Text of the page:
The good news is that it’s possible to help an employee improve even if they’ve failed to see where they need to improve. While they may act defensive, it’s not that they’re trying to be stubborn. They just lack the knowledge necessary to recognize their shortcomings. Imagine how frustrating that must be. Here are a few ways to solve the problem.
It’s very easy to trigger defensiveness when troubleshooting the Dunning Kruger Effect, which is why it’s so important to start from a place of warmth and kindness. The person is probably doing their best, even if they don’t recognize where or why they’re falling short. In addition to being upfront about where the employee has to improve, help them see how they’ll benefit from making those improvements. Maybe they’ll find it easier to work in a team or they’ll be more likely to get better quarterly reviews. Maybe they’ll be better positioned for a promotion or will be able to take advantage of exciting work opportunities.
Show What Great Performance Looks Like
Leading by example is one way to nudge the employee to look at their own work and assess where it doesn’t measure up. This tactic strikes a nice middle ground – it’s not in the person’s face, which can cause them to be defensive, but it’s also clear and un-sugarcoated. Instead of calling them out on what they’re doing wrong, highlight when other employees do that task well.
Assign a Project Above Their Skillset
If you’re having a hard time getting the person to see that they’re falling short, give them a challenge that will expose their weak areas. Let’s say you have a team member who thinks they’re great at putting together presentations, but they don’t seem to notice that their presentations are dull and leave everyone uninspired. Ask them to give a presentation that leads to a brainstorming session afterward. When they see that nobody has ideas because their presentation failed to motivate, they’ll have to ask themselves where they went wrong.
Provide the Appropriate Training
When it comes to your employees, you can require that they take training even if they feel they don’t need it. Sometimes, the solution to the Dunning Kruger Effect is simply removing the incompetence that’s standing in their way. By showing them how something is supposed to be done, even if they start off by thinking they already know all there is to know, you can clarify that they’re not as up-to-speed as they think while teaching them how to do it the right way. Even a basic training course can show the person that there’s a lot about the subject they don’t know, which can start them on the path to more accurate self-evaluations.
You don’t have to try to fix every shortcoming at once. Help the employee level up in one area, and then step back to see if they recognize incompetence in other areas. Supporting them as they pinpoint one area that needs improvement is like teaching them how to learn. Instead of arming them with an overwhelming amount of information and direction, you’re showing them how to help themselves.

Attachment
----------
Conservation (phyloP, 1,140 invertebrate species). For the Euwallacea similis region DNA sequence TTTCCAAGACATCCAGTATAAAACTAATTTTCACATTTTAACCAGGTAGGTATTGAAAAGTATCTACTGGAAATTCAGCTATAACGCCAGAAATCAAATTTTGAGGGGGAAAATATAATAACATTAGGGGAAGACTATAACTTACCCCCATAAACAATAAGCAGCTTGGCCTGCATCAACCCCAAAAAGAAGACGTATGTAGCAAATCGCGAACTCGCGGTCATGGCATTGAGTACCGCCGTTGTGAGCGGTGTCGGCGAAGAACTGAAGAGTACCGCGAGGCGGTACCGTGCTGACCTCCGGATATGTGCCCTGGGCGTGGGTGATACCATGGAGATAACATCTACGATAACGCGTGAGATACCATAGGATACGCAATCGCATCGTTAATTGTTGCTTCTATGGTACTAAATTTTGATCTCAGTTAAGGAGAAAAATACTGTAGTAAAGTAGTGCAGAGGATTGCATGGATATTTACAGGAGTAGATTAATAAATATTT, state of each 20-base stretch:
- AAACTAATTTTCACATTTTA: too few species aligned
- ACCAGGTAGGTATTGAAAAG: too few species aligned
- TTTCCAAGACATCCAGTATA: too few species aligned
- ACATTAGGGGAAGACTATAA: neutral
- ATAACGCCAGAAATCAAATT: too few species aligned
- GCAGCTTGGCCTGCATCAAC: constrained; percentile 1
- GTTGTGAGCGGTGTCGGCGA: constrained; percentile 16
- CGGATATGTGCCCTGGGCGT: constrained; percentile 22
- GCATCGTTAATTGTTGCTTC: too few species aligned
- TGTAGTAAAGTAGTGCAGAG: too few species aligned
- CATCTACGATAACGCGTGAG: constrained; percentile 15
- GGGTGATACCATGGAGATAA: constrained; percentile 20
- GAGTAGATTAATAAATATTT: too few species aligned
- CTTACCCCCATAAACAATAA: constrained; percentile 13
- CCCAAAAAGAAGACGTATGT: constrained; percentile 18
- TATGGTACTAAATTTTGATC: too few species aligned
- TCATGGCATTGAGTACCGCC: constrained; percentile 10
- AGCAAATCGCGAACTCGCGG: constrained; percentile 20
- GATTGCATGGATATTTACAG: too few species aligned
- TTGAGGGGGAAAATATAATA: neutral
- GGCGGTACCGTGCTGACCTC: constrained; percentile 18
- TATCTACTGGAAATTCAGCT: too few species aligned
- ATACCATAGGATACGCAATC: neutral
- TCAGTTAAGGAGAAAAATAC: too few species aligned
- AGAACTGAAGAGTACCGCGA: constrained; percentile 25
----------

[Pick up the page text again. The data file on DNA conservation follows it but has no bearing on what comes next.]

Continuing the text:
Pay Attention to Senior Members
It’s common for people in senior positions to fall under the Dunning Kruger Effect because they receive less feedback than lower-level employees. From there, they may overestimate their competence in certain areas and make poor decisions that have a big impact on the business. Boards and other decision-makers should pay attention to this, possibly by hiring an outside expert who can make an impartial decision about whether or not this is happening.
Set Recurring Feedback Sessions
When feedback sessions become commonplace, people learn to expect constructive criticism, which helps limit how insulted and defensive they get. With 360-degree feedback, the employee receives feedback from managers, peers and subordinates, and they also review themselves. If several people offer the same feedback and point out an area of weakness, the employee will have the evidence they need to accept that there’s room for improvement.
Final Thoughts on the Dunning Kruger Effect
While a lot of literature about the Dunning Kruger Effect refers to an individual’s incompetence and lack of recognizing that incompetence, the real issue is that the person is simply unaware of their abilities and limitations. When you can think of it like that, you’re able to educate them to do better instead of berating them for not performing.
When you have a colleague or employee who isn’t able to see their mistakes and areas of weakness, you have to give them the training and tools that will lead them to more accurately critique themselves. Explaining to them that they’re not doing a good job isn’t enough. By approaching the employee from the side with kindness and gently guiding them to see the reality of their abilities, you’ll help them develop the skills they need to feel good about coming to work every day.